Chapter 4. At Madison Square Garden, people are preparing for Stryker’s speech. A reporter comments that a growing number of people are becoming uncomfortable with Stryker’s rhetoric, which is similar to Nazi Germany’s talk about Jews. Stryker starts speaking, and we see some normal humans – including a Senator and a cop – who don’t like what he’s saying. Backstage, a variation on Cerebro is started up, and the X-Men outside get hit with mindblasts. A boy on the street collapses, bleeding from the ears and nose. Magneto makes his entrance – in typically grand fashion – but gets hit by Xavier’s mindblast, which leaves him weak. The Senator from earlier starts bleeding, and the cops protect Magneto from being killed by the crowd. The X-Men break into the back, trying to fight to the Cerebro, but dying on their feet from Xavier’s mindblasts. Which also start affecting Anne. Stryker pushes her off his podium, and she snaps her neck when she lands. That’s the end of Anne. Kind of a shame, actually. I found her kinda interesting.

Backstage, Nightcrawler teleports Wolverine behind Xavier while Cyclops fires an optic blast. Xavier blasts away Wolverine, while the optic blast ricochets off two walls to hit him and knock him out. Then he blasts the machine. The direct threat is ended. Now the real action starts.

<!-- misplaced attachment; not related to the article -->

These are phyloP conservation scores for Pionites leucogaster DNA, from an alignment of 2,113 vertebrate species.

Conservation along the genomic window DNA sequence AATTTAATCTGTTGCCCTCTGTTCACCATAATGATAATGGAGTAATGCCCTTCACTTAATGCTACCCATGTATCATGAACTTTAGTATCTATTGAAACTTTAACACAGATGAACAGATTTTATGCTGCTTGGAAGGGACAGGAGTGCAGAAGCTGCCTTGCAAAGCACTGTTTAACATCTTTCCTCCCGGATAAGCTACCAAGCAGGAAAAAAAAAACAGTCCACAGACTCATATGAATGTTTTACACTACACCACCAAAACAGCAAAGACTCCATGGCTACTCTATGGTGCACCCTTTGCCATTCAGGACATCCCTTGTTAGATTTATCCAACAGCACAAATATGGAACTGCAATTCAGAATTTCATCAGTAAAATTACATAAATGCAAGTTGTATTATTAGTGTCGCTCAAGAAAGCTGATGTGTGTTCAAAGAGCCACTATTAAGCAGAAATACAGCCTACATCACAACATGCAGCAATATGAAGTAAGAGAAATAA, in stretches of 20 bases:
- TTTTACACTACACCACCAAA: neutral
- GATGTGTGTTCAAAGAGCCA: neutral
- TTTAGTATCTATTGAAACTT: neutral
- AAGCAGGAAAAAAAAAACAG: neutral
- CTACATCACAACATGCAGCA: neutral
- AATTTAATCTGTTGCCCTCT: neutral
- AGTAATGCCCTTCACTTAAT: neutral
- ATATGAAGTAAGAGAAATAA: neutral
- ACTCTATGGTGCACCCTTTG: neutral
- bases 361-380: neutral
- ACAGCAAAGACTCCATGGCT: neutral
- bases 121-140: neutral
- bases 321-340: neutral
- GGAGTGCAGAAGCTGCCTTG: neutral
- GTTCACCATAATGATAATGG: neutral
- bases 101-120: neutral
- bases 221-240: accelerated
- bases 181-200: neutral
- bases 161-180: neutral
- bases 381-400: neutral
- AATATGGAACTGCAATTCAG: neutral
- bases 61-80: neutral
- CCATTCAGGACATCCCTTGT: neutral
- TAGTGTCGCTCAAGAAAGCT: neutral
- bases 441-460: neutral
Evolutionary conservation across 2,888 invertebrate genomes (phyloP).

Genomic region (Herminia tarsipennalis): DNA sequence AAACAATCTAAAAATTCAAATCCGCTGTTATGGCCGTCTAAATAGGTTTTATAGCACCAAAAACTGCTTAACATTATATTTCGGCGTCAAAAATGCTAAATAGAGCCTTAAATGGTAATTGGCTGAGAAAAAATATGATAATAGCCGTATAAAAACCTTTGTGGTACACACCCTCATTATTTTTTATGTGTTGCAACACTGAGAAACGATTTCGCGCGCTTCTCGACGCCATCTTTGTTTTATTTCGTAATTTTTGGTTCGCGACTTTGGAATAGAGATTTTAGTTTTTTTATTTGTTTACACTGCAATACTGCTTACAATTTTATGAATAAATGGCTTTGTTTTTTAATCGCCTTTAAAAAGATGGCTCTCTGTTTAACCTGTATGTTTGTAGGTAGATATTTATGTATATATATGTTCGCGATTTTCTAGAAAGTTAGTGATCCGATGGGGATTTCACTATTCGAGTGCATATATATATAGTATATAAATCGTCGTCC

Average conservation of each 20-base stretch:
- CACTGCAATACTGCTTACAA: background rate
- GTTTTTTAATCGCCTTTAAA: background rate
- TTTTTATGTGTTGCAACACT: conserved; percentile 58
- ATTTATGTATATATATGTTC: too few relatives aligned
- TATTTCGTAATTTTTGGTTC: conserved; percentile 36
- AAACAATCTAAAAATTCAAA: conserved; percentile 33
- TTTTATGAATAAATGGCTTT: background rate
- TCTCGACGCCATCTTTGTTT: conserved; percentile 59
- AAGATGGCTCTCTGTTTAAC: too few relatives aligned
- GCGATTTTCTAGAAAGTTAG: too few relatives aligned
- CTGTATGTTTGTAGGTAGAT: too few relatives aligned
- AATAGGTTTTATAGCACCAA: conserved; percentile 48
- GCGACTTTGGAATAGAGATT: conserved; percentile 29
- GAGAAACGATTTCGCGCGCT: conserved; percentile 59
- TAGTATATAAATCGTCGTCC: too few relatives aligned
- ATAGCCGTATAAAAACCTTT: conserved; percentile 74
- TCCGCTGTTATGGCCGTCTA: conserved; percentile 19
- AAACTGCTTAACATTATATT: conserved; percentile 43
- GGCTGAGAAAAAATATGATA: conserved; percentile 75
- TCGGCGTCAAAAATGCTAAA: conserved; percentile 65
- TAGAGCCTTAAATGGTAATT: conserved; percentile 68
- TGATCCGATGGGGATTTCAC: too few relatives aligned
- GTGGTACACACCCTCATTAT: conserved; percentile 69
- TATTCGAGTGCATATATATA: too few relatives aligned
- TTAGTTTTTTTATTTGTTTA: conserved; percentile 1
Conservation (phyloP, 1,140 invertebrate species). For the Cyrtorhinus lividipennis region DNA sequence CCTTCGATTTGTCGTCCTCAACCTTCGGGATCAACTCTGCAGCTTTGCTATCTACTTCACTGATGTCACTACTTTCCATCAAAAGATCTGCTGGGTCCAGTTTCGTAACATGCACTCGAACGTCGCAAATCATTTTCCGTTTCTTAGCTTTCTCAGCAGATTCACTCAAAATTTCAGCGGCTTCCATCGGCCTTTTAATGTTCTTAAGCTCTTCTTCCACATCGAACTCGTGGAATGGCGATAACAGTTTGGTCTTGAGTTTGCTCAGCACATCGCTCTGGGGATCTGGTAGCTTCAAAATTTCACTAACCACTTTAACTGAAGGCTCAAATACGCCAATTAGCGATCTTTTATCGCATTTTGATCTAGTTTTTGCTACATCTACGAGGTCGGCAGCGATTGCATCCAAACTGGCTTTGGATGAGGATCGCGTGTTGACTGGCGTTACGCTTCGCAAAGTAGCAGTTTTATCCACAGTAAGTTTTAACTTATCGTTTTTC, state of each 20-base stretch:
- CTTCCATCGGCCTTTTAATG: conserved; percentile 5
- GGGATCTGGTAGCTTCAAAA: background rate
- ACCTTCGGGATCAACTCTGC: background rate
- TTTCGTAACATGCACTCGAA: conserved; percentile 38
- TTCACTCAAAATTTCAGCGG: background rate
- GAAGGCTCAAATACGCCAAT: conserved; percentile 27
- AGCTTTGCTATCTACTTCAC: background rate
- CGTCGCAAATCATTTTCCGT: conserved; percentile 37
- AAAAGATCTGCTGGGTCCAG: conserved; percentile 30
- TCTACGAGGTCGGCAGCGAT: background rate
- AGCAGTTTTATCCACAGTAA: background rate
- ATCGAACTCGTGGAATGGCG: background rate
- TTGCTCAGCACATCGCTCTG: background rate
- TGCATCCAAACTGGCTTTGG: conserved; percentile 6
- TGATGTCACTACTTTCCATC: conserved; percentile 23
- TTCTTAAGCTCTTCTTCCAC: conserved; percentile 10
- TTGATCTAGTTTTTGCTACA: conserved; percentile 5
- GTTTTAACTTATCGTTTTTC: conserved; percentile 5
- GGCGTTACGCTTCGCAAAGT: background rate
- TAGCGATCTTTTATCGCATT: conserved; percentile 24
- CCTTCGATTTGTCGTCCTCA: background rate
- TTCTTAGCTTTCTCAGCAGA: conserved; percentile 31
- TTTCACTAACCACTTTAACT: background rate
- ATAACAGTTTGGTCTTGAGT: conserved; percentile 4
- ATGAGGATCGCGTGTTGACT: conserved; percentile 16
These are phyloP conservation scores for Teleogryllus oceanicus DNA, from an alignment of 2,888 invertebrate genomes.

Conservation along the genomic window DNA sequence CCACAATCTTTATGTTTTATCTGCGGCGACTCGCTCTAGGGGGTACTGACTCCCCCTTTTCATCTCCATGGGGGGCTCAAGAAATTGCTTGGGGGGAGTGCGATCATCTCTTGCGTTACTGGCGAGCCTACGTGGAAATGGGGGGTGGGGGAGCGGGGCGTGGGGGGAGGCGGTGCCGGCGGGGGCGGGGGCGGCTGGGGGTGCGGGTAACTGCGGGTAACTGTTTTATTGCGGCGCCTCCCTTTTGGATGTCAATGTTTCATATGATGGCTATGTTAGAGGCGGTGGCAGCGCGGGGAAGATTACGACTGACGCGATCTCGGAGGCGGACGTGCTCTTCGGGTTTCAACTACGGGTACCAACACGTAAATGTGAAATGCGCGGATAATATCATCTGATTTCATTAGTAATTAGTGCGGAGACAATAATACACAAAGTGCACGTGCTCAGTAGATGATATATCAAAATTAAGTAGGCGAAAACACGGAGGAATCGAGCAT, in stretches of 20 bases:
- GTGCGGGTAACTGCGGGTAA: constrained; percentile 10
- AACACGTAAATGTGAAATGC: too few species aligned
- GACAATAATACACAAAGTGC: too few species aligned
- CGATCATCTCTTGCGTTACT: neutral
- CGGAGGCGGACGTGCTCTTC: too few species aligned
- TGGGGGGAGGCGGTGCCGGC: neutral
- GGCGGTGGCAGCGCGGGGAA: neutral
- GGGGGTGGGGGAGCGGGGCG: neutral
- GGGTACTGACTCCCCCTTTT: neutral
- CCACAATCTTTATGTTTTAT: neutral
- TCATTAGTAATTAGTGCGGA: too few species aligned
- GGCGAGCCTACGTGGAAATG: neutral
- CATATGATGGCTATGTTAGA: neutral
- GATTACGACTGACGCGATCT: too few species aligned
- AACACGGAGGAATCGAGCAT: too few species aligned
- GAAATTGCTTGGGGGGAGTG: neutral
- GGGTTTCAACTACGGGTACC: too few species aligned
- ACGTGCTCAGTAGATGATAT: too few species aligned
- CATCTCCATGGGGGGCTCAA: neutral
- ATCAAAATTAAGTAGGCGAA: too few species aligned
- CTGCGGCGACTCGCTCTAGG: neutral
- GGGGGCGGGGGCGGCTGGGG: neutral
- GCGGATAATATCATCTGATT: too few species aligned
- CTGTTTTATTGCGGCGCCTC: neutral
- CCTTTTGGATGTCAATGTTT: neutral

The X-Men walk out on the stage to confront Stryker. They have a debate. It’s some pretty powerful stuff. Stryker asks how they can call Nightcrawler human, and Kitty makes an impassioned defence of him. Considering how uncomfortable she was with him early on, it’s very touching seeing her stand up for him the way she does. Stryker pulls out a gun and gets ready to shoot the X-Men, who stand their ground. But a cop shoots him first. It’s a fantastic sequence, tense and emotional, with Claremont making the wise choice of letting the images speak for themselves.